Calculating Limiting Reactant.
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Calculating Limiting Reactant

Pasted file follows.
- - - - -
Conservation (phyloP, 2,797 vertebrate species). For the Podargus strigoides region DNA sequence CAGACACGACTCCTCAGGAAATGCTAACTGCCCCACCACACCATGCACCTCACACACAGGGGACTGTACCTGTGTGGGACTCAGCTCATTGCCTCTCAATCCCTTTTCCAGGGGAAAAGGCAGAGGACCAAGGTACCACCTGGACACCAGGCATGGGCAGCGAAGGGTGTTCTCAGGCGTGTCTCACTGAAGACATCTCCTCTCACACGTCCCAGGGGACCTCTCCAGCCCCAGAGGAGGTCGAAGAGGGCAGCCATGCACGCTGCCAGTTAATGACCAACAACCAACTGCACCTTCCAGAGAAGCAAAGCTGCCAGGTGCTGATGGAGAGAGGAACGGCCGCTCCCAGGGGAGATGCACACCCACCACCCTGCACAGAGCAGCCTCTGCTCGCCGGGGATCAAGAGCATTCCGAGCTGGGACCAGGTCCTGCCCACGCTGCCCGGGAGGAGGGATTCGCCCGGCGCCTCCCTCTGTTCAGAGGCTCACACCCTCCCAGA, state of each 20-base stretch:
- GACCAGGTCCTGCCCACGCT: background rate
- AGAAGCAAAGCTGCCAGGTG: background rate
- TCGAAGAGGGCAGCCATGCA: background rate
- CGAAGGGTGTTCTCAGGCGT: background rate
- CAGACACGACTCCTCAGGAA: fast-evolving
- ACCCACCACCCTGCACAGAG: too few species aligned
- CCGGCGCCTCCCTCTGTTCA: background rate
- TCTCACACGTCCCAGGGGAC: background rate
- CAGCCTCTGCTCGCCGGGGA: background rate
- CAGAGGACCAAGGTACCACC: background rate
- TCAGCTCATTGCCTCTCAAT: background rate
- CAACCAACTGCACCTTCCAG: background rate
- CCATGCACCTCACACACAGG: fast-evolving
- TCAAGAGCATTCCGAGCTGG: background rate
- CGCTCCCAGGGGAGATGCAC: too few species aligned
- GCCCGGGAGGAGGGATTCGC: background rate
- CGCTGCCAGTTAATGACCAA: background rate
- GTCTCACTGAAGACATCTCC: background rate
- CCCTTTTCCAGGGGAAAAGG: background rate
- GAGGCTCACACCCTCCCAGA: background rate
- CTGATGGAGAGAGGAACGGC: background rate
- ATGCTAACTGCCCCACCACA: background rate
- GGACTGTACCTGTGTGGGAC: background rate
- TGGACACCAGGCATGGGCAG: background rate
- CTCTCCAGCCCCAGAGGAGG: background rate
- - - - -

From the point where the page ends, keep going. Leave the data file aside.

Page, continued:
Example Limiting Reactant Calculation:A 2.00 g sample of ammonia is mixed with 4.00 g of oxygen. Which is the limiting reactant and how much excess reactant remains after the reaction has stopped? How much nitrogen monoxide will be produced in this reaction? 1. First, we need to create a balanced equation for the reaction:4 NH3 + 5 O2 →4 NO + 6 H2O2. Next we can use stoichiometry to calculate how much of one of the reactants will be used in the reaction. Do this by choosing one of the givens and solving for the other reactant. NOTE: It does not matter which reactant you start with. 2.00 g NH3 1 mol NH3 5 mol O2 32.0 g O2 = 4.71 g O2 are needed for this reaction 17.0 g NH3 4 mol NH3 1 mol O2 Because we only have 4.00 g of oxygen but we need 4.71 g oxygen, we know that oxygen is limiting this reaction. Oxygen is the limiting reactant. 3. Next we can calculate how much product will be formed. Use stoichiometry to calculate how much product will be formed starting with the limiting reactant as your given. The limiting reactant controls how much product can be formed. 4.00 g O2 1 mol O2 4 mol NO 30.0 g NO = 3.00 g NO will be formed 32.0 g O2 5 mol O2 1 mol NO 4. Finally, to find the amount of excess reactant, we must calculate how much of the excess reactant (NH3) actually reacted with the limiting reactant (oxygen). 4.00 g O2 1 mol O2 4 mol NH3 17.0 g NH3 = 1.70 g NH3 32.0 g O2 5 mol O2 1 mol NH3We're not finished yet though. 1.70 g is the amount of ammonia that reacted, not what is left over. To find the amount of excess reactant remaining, subtract the amount that reacted from the amount in the original sample. Started with used up have left excess NH3 = 0.30 g 2.00 g NH3 - 1.70 g NH3 = 0.30 g NH3